I eventually made some friends that year. Friendships that I still cherish and love and make a point to maintain over the many miles that exist now between us. They were the friends I shared my adolescent and teenage years with. We stuck to each other like glue to keep from falling apart as we learned to negotiate life out of the nest we were all so anxious to fly away from. They know me and know secrets about me that I share with no one else. And they love me. I love them. What a blessing.
I have to confess that as an adult woman, making friends hasn’t been my forte′. I have woman friends from my years of volunteer involvement in the arts when I lived in the West Puget Sound, and then some from my years of living in a remote and rural town in Eastern Oregon, where women gravitate to each other for comfort and entertainment in a world seemingly made for manly men, but I’m separated from all of them by miles of freeway, or miles and miles of lonely winding roads. It’s not very practical to visit with them face to face. I communicate with some of them on Facebook, but it’s a fairly superficial connection at best.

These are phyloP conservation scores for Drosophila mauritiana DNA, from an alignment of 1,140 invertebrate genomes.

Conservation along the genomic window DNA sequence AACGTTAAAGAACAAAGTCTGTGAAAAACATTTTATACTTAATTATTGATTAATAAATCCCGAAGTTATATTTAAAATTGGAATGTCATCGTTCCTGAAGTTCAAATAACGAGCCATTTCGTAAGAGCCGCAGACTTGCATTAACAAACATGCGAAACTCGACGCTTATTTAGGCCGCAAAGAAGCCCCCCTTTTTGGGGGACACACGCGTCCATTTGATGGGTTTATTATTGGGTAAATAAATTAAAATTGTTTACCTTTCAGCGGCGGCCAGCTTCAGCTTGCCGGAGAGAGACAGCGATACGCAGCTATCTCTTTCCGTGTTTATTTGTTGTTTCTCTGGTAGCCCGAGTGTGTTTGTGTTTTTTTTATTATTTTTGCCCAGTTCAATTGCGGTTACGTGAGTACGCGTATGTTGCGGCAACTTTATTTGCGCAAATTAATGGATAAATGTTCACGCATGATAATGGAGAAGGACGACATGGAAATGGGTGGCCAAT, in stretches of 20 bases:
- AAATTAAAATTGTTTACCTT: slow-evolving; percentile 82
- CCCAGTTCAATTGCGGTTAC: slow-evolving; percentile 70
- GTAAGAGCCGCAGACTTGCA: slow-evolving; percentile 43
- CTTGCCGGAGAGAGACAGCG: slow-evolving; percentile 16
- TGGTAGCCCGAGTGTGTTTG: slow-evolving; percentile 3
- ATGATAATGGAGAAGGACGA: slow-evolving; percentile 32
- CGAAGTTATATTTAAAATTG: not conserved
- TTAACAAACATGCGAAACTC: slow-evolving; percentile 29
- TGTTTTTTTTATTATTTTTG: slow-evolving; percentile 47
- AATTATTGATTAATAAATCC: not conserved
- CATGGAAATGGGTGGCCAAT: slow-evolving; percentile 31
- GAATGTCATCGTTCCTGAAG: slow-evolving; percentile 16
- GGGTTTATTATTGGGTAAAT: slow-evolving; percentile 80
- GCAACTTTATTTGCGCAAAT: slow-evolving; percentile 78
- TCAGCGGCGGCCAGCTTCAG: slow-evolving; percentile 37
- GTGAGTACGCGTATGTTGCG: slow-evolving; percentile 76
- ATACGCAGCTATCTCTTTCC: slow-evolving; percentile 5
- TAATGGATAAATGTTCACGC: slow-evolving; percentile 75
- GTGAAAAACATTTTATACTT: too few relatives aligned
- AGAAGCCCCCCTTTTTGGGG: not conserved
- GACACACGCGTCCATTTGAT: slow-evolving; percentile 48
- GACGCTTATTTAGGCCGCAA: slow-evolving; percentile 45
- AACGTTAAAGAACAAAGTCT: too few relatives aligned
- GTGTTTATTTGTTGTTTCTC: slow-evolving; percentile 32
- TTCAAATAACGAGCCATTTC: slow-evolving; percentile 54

Now that my old man is retired, he is here, all the time. I’m glad we get along so well and that we know how to make each other laugh. We enjoy our walks with the dog everyday and have our pet places we frequent together. But while he is fine with our extremely low key social life, sometimes I need a little more than him and the dog 24/7. I plan on making a trip up north soon to visit with a friend who recently lost her mother. I’m looking forward to some quality girlfriend time and I hope I can be a comfort to her if she needs a supportive friend. There is just something about girlfriends that can’t be duplicated with your old man. When it comes to friendship, women are the omnivores and men are the vegans. Women chew the fat and gnaw on the bones of things when we really get together. We feast on the savory and the sweet. Men are more like a tossed salad when it comes to friendship…and a brew if they’re best mates. So while I am very comfortable around men and really like them, probably because my first friends were my brothers, I need that women to women contact from time to time to ground me. The way a man needs a good steak once in a while or a dog needs a ham-bone.